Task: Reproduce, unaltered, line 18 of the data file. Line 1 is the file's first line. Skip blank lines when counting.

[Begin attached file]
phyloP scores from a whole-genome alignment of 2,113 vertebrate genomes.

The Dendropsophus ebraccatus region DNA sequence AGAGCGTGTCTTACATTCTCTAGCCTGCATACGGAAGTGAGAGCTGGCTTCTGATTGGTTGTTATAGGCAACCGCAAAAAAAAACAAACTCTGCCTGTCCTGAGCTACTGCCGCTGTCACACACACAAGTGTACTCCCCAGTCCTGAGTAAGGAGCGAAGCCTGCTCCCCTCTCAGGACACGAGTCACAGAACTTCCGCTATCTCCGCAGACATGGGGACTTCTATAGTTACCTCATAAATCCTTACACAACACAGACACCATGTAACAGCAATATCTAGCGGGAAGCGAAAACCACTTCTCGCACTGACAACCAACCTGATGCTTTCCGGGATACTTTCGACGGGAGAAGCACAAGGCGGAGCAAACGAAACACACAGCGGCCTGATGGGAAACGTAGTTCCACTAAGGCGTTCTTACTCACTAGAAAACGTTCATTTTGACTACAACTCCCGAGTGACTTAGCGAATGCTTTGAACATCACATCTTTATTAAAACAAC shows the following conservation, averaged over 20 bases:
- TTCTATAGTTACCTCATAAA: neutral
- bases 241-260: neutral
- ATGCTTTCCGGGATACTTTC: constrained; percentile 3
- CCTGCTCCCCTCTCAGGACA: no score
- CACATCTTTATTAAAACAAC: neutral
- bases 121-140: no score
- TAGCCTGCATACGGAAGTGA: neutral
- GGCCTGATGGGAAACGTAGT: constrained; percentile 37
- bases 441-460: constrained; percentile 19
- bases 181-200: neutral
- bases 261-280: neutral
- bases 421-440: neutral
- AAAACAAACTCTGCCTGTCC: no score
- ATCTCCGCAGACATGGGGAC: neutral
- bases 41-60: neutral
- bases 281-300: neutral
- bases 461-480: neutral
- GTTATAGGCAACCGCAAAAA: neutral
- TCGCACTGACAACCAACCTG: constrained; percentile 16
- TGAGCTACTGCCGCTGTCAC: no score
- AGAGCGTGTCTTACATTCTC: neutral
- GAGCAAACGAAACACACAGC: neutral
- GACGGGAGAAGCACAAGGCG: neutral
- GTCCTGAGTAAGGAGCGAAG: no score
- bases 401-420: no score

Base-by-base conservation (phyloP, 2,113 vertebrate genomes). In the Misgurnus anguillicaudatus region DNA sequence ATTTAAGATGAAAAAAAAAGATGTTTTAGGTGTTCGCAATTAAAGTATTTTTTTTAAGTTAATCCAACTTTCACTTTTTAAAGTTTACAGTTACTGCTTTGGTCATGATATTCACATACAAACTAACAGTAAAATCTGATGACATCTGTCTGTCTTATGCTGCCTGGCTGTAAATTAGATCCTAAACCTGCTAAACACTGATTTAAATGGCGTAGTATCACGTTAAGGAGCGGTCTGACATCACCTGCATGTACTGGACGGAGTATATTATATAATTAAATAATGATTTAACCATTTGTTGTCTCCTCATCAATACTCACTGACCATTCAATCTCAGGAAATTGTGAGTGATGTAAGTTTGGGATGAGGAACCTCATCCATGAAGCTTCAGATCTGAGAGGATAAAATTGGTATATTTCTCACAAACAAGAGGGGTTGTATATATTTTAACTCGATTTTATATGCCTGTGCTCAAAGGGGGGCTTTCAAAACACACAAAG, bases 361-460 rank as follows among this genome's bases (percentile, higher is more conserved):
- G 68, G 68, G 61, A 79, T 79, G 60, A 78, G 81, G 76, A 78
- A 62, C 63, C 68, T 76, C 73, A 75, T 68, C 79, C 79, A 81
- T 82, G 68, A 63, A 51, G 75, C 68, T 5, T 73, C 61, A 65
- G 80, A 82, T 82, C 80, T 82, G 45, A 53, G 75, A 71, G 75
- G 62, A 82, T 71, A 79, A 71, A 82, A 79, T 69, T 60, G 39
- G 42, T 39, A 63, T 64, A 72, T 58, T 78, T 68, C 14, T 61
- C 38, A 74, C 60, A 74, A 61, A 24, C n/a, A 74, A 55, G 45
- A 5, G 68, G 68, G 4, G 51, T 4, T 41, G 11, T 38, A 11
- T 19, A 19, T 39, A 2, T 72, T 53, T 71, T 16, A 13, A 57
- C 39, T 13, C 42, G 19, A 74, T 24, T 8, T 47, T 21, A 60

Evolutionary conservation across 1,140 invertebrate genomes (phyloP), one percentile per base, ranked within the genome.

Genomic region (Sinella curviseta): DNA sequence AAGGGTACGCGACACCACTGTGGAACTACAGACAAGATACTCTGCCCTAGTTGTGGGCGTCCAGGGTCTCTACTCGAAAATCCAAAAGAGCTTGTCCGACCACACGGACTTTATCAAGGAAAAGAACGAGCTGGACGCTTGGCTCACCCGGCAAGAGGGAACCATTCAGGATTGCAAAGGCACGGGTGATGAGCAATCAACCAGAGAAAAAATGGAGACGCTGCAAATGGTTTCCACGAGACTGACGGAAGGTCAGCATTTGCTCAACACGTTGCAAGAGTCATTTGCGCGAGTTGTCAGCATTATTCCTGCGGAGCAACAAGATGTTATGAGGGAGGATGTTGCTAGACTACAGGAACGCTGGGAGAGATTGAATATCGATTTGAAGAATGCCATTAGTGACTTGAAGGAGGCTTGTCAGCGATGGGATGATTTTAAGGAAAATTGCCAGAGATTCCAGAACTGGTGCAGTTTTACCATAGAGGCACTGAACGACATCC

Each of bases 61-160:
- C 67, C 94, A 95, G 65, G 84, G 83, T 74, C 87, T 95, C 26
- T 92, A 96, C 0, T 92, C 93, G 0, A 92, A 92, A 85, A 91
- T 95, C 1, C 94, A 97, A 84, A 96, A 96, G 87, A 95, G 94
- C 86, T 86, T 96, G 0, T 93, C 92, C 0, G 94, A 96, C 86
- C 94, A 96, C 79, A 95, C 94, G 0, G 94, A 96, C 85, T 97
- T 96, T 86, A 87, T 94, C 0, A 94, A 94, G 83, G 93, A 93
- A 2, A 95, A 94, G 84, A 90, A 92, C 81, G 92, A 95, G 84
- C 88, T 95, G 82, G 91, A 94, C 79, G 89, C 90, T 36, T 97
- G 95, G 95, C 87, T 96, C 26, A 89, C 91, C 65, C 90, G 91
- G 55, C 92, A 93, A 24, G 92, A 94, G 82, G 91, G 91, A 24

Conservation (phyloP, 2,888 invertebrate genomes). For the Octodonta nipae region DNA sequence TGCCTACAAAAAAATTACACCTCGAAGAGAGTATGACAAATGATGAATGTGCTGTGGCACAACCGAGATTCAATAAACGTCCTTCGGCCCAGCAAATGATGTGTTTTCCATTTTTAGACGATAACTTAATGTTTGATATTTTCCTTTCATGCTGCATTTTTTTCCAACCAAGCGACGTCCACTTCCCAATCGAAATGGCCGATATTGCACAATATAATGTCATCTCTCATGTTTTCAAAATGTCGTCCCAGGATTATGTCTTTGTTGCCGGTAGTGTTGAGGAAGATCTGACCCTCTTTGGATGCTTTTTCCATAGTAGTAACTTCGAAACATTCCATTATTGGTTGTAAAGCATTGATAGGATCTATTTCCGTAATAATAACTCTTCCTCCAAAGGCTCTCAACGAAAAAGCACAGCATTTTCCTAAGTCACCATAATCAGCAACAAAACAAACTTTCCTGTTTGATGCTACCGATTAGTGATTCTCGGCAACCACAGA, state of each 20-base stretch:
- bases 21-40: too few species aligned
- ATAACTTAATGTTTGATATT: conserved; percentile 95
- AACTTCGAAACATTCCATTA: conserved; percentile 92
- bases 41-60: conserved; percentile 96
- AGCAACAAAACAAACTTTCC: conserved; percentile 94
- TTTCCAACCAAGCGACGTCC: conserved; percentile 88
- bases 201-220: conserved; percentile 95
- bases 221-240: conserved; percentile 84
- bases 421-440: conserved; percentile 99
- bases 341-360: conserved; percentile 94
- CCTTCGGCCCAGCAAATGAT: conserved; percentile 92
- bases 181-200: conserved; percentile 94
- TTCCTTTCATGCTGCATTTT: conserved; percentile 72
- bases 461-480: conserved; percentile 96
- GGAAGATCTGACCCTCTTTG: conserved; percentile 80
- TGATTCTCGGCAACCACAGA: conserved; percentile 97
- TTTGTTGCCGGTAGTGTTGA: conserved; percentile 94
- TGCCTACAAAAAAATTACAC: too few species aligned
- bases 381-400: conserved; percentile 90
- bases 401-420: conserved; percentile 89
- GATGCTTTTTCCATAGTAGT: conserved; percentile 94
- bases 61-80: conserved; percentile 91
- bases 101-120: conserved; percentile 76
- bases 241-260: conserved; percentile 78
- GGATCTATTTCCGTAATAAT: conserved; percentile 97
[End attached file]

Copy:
- bases 281-300: neutral